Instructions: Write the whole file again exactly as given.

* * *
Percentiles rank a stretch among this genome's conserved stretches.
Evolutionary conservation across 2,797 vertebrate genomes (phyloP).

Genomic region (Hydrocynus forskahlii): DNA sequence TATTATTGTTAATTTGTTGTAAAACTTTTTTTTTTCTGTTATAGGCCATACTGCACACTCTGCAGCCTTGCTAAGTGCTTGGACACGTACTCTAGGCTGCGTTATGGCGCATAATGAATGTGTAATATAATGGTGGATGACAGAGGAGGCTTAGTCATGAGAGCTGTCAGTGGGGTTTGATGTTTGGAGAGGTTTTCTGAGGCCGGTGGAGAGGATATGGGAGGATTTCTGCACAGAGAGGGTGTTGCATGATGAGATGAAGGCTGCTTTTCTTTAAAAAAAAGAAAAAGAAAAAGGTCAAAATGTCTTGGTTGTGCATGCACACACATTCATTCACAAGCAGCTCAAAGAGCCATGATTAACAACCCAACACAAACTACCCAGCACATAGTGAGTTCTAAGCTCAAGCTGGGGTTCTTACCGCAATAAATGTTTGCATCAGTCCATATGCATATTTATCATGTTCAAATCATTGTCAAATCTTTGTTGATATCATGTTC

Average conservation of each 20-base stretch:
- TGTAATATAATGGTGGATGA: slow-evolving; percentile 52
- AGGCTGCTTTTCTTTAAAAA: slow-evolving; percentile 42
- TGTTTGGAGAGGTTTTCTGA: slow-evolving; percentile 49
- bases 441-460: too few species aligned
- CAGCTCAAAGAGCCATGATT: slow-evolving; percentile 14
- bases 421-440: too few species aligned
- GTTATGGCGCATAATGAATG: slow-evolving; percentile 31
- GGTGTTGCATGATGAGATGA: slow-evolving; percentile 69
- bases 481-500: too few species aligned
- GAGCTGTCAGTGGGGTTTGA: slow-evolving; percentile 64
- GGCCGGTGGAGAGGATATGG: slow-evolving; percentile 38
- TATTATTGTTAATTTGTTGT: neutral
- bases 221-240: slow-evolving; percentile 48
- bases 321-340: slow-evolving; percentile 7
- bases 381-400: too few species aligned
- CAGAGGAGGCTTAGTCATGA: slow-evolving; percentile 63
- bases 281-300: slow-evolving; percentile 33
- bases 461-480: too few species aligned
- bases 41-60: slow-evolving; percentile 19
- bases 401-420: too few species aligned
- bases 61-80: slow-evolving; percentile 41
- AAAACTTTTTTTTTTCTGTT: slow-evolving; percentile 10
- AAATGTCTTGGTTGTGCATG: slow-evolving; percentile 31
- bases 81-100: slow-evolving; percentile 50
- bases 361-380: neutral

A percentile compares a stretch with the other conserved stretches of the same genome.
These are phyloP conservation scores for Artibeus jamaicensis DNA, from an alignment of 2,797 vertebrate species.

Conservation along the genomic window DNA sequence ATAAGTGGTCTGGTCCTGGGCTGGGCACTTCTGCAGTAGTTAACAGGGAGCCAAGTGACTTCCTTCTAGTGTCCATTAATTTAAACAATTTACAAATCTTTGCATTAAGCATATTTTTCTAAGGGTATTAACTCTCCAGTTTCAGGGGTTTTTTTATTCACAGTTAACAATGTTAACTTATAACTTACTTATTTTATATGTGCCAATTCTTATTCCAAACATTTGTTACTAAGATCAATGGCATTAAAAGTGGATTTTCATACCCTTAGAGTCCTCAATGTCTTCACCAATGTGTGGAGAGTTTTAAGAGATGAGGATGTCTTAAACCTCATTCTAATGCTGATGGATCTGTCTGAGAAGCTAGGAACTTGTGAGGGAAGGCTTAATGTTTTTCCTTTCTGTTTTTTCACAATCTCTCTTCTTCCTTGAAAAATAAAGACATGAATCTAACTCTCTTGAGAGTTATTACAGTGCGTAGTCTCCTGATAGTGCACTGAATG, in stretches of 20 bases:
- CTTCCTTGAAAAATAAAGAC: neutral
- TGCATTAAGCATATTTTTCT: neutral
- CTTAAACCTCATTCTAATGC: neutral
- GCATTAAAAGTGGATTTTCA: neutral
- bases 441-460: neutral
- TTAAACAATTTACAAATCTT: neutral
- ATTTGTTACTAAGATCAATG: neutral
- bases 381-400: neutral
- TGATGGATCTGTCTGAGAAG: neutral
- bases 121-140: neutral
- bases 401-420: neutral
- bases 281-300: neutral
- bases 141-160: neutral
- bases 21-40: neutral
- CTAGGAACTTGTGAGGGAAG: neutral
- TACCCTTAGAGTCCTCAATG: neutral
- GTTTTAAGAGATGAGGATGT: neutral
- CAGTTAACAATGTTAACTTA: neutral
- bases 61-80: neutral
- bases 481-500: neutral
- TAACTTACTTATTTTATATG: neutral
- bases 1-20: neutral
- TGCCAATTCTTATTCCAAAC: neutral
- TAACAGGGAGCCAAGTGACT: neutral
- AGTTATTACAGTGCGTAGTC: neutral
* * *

Percentiles rank a stretch among this genome's conserved stretches.
Evolutionary conservation across 2,797 vertebrate genomes (phyloP).

Genomic region (Hydrocynus forskahlii): DNA sequence TATTATTGTTAATTTGTTGTAAAACTTTTTTTTTTCTGTTATAGGCCATACTGCACACTCTGCAGCCTTGCTAAGTGCTTGGACACGTACTCTAGGCTGCGTTATGGCGCATAATGAATGTGTAATATAATGGTGGATGACAGAGGAGGCTTAGTCATGAGAGCTGTCAGTGGGGTTTGATGTTTGGAGAGGTTTTCTGAGGCCGGTGGAGAGGATATGGGAGGATTTCTGCACAGAGAGGGTGTTGCATGATGAGATGAAGGCTGCTTTTCTTTAAAAAAAAGAAAAAGAAAAAGGTCAAAATGTCTTGGTTGTGCATGCACACACATTCATTCACAAGCAGCTCAAAGAGCCATGATTAACAACCCAACACAAACTACCCAGCACATAGTGAGTTCTAAGCTCAAGCTGGGGTTCTTACCGCAATAAATGTTTGCATCAGTCCATATGCATATTTATCATGTTCAAATCATTGTCAAATCTTTGTTGATATCATGTTC

Average conservation of each 20-base stretch:
- TGTAATATAATGGTGGATGA: slow-evolving; percentile 52
- AGGCTGCTTTTCTTTAAAAA: slow-evolving; percentile 42
- TGTTTGGAGAGGTTTTCTGA: slow-evolving; percentile 49
- bases 441-460: too few species aligned
- CAGCTCAAAGAGCCATGATT: slow-evolving; percentile 14
- bases 421-440: too few species aligned
- GTTATGGCGCATAATGAATG: slow-evolving; percentile 31
- GGTGTTGCATGATGAGATGA: slow-evolving; percentile 69
- bases 481-500: too few species aligned
- GAGCTGTCAGTGGGGTTTGA: slow-evolving; percentile 64
- GGCCGGTGGAGAGGATATGG: slow-evolving; percentile 38
- TATTATTGTTAATTTGTTGT: neutral
- bases 221-240: slow-evolving; percentile 48
- bases 321-340: slow-evolving; percentile 7
- bases 381-400: too few species aligned
- CAGAGGAGGCTTAGTCATGA: slow-evolving; percentile 63
- bases 281-300: slow-evolving; percentile 33
- bases 461-480: too few species aligned
- bases 41-60: slow-evolving; percentile 19
- bases 401-420: too few species aligned
- bases 61-80: slow-evolving; percentile 41
- AAAACTTTTTTTTTTCTGTT: slow-evolving; percentile 10
- AAATGTCTTGGTTGTGCATG: slow-evolving; percentile 31
- bases 81-100: slow-evolving; percentile 50
- bases 361-380: neutral

A percentile compares a stretch with the other conserved stretches of the same genome.
These are phyloP conservation scores for Artibeus jamaicensis DNA, from an alignment of 2,797 vertebrate species.

Conservation along the genomic window DNA sequence ATAAGTGGTCTGGTCCTGGGCTGGGCACTTCTGCAGTAGTTAACAGGGAGCCAAGTGACTTCCTTCTAGTGTCCATTAATTTAAACAATTTACAAATCTTTGCATTAAGCATATTTTTCTAAGGGTATTAACTCTCCAGTTTCAGGGGTTTTTTTATTCACAGTTAACAATGTTAACTTATAACTTACTTATTTTATATGTGCCAATTCTTATTCCAAACATTTGTTACTAAGATCAATGGCATTAAAAGTGGATTTTCATACCCTTAGAGTCCTCAATGTCTTCACCAATGTGTGGAGAGTTTTAAGAGATGAGGATGTCTTAAACCTCATTCTAATGCTGATGGATCTGTCTGAGAAGCTAGGAACTTGTGAGGGAAGGCTTAATGTTTTTCCTTTCTGTTTTTTCACAATCTCTCTTCTTCCTTGAAAAATAAAGACATGAATCTAACTCTCTTGAGAGTTATTACAGTGCGTAGTCTCCTGATAGTGCACTGAATG, in stretches of 20 bases:
- CTTCCTTGAAAAATAAAGAC: neutral
- TGCATTAAGCATATTTTTCT: neutral
- CTTAAACCTCATTCTAATGC: neutral
- GCATTAAAAGTGGATTTTCA: neutral
- bases 441-460: neutral
- TTAAACAATTTACAAATCTT: neutral
- ATTTGTTACTAAGATCAATG: neutral
- bases 381-400: neutral
- TGATGGATCTGTCTGAGAAG: neutral
- bases 121-140: neutral
- bases 401-420: neutral
- bases 281-300: neutral
- bases 141-160: neutral
- bases 21-40: neutral
- CTAGGAACTTGTGAGGGAAG: neutral
- TACCCTTAGAGTCCTCAATG: neutral
- GTTTTAAGAGATGAGGATGT: neutral
- CAGTTAACAATGTTAACTTA: neutral
- bases 61-80: neutral
- bases 481-500: neutral
- TAACTTACTTATTTTATATG: neutral
- bases 1-20: neutral
- TGCCAATTCTTATTCCAAAC: neutral
- TAACAGGGAGCCAAGTGACT: neutral
- AGTTATTACAGTGCGTAGTC: neutral